[Xi Jinping’s] playbook is not to win heart and minds in Taiwan. Given the stark differences between the political value systems espoused by the two sides, that would be impossible. China will instead seek to weaken hearts and minds in Taiwan. Beijing will engage in a long and intermittent war of nerves with Taipei, using advanced psychological warfare techniques to convince the Taiwanese that they are in a hopeless situation. China will apply propaganda, surveillance, misinformation, denial of truth, history manipulation, espionage, and economic warfare. Ultimately, Xi’s goal will be to infiltrate and subvert key pillars of Taiwan’s democracy.
We are beginning to see more Chinese fighter jets circling the island and expect more to come. We have seen diplomatic allies lured away by economic opportunities and foreign aid, while other countries shove us under the bus to get better deals with China. We saw people who supposedly represent Taiwan at the Communist Party Congress swear allegiance to Xi and the party, while the fifth column in Taiwan is protected by the very freedom and rights they are encroaching and eroding. We saw one of our own sentenced to jail for supporting democracy and human rights. Continue reading “China’ playbook for conquering Taiwan”
President Tsai Ing-wen is leading a delegation to visit three of Taiwan’s diplomatic allies in the Pacific: Marshall Islands, Tuvalu, and Solomon Islands. The delegation departs Taipei today, will make a stop in Honolulu, and will return on November 4 with a stop in Guam. China Airlines is selected to handle the delegation this time.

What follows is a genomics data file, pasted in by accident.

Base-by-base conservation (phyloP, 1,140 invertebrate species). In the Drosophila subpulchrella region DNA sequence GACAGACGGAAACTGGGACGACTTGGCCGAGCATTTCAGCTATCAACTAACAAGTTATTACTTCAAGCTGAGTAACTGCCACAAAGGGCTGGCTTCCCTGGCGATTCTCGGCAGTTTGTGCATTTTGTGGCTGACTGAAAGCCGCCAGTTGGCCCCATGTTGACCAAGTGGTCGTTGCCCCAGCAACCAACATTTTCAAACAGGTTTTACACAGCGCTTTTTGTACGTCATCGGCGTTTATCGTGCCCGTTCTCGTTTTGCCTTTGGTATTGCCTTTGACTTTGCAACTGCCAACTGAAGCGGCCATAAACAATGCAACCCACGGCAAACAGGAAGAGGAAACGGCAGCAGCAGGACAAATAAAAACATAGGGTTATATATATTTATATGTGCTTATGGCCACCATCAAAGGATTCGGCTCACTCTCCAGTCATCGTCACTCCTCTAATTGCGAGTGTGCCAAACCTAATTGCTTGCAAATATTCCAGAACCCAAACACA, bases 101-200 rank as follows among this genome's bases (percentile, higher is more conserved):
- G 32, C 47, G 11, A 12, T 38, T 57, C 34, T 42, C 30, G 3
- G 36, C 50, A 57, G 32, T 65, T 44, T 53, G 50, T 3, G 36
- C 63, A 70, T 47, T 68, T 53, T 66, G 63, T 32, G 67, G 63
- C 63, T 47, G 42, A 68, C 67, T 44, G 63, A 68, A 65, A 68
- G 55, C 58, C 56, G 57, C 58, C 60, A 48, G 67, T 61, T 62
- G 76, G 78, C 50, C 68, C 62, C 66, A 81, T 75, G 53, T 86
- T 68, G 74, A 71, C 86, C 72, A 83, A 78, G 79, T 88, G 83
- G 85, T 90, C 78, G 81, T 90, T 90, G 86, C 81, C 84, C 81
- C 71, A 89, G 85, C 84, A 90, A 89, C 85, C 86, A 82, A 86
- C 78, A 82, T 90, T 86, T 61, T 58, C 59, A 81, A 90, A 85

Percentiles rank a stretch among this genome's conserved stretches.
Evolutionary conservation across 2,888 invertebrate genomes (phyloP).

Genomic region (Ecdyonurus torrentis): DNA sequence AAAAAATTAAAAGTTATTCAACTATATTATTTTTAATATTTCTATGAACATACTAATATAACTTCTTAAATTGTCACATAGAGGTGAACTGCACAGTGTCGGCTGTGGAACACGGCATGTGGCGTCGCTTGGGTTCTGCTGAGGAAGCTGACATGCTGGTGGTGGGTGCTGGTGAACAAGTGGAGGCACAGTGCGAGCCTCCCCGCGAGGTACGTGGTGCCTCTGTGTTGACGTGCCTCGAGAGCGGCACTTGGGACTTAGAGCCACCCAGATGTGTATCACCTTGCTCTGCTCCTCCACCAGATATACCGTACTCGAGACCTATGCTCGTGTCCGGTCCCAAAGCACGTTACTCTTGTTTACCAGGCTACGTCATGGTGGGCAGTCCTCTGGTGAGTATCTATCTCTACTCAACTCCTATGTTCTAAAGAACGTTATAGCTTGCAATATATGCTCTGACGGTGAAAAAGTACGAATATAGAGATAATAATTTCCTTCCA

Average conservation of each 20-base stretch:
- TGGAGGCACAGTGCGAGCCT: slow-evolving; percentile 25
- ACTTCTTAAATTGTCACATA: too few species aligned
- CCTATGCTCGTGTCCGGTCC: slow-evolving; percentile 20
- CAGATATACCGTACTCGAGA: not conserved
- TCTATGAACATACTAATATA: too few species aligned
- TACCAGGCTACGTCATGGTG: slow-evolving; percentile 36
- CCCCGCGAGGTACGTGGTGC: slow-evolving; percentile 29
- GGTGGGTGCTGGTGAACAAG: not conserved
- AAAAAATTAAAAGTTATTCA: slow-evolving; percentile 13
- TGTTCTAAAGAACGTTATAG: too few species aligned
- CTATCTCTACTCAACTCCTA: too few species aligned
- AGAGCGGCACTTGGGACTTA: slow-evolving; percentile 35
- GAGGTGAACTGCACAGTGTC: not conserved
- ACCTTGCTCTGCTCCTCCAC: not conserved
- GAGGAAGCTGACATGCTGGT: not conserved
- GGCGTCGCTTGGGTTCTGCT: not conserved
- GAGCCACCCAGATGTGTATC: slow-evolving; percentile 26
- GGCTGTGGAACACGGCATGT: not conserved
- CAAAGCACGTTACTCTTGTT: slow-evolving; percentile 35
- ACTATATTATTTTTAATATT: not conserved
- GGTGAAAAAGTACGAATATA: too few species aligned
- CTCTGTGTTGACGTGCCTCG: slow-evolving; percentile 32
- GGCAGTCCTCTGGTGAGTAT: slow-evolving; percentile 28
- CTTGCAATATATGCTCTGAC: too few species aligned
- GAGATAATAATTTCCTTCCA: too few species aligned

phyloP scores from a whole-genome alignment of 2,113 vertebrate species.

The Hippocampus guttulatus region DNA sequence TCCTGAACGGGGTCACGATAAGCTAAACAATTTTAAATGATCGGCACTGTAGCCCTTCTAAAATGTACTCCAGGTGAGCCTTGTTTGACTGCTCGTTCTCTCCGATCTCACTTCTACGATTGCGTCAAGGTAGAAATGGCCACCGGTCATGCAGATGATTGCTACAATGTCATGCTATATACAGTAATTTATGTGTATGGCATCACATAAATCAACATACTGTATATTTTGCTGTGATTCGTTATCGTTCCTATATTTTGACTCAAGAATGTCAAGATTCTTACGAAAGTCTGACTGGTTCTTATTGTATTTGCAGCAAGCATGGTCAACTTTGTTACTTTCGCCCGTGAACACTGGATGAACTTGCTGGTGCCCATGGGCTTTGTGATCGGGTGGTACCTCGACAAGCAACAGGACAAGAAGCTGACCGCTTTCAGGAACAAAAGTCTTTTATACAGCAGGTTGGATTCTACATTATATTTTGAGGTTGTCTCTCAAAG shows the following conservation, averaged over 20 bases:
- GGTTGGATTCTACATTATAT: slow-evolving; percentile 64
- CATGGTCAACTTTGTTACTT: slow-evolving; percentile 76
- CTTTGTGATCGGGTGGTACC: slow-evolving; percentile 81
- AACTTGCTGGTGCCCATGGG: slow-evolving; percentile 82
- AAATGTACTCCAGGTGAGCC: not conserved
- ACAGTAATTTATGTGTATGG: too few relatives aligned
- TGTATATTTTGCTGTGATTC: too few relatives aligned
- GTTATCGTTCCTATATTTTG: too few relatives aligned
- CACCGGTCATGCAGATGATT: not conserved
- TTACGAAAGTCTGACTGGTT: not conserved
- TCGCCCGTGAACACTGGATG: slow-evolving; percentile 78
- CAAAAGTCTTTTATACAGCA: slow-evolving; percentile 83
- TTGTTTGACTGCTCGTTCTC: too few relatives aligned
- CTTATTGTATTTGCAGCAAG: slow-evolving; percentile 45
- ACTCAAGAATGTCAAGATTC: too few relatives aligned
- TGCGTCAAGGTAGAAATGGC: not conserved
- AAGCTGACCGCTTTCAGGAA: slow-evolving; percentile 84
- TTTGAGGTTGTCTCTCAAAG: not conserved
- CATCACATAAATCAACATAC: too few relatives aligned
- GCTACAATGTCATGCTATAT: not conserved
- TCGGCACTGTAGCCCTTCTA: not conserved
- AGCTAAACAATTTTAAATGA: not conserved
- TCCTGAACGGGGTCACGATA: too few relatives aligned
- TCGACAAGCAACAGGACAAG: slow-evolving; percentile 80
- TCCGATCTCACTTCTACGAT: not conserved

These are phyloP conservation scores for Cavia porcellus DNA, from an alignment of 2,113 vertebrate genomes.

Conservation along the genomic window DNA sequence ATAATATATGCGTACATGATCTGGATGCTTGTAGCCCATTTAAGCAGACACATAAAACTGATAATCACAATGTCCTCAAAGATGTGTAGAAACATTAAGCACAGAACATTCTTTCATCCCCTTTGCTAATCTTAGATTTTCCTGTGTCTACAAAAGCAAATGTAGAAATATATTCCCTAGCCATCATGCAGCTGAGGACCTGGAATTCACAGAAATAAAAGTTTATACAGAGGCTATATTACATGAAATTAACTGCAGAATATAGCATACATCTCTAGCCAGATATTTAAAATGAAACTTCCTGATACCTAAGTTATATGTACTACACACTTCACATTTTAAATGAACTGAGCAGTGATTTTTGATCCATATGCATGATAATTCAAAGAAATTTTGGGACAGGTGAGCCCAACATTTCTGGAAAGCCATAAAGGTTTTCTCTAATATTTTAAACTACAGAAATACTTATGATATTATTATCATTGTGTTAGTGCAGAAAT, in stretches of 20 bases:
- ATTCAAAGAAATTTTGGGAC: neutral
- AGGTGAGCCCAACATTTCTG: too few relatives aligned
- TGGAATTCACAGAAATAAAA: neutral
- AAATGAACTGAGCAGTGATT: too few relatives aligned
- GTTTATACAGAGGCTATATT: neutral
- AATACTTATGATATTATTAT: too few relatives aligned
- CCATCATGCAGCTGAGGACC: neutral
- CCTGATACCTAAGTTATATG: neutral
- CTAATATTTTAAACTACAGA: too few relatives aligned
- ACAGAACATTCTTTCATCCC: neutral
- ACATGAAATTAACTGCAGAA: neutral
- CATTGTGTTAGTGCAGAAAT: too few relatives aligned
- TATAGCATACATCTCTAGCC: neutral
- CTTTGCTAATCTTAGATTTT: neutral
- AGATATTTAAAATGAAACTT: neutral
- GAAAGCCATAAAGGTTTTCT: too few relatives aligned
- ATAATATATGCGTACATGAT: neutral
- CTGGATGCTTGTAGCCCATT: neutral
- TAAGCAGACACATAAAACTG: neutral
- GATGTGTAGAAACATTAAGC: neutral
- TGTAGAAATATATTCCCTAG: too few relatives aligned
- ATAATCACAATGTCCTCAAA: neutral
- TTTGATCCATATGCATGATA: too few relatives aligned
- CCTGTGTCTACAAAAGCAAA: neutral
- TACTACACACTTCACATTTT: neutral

President Tsai is expected to meet with the head of state of each country and deliver a speech each at the Marshall Islands and Solomon Islands parliaments. She is also expected to meet with the Taiwanese community in Honolulu and visit aid projects sponsored by Taiwan International Cooperation and Development Fund (TaiwanICDF) in the three countries. The ROC first established diplomatic relations with Tuvalu in 1979, with Solomon Islands in 1983, and with Marshall Islands in 1998. Other allies in the region include Kiribati, Nauru, and Palau.
In response to the passage of Taiwan Travel Act in the US House Foreign Affairs Committee on October 12, Chinese foreign ministry spokesperson reiterated its continued opposition to any official US-Taiwan contacts, while the Washington Post reported that the Chinese embassy in Washington, DC sent a letter to members of Congress urging them to block Taiwan-related legislation. Chinese Ambassador Cui Tiankai expressed “grave concern” over the Taiwan Travel Act (House and Senate versions), the Taiwan Security Act and both the House and Senate (section 1270) versions of the 2018 National Defense Authorization Act.
The Taiwan Travel Act will encourage official travel between Taiwan and the US. The US Department of State currently imposes restrictions on official travels between the two countries due to the lack of official diplomatic relationship. The Taiwan Security Act and Taiwan-related provisions in the 2018 National Defense Authorization Act encourages military exchanges between Taiwanese and American armed forces and authorizes ships to make port calls to both sides’ naval bases. All aforementioned legislation still need to pass both chambers of the US Congress.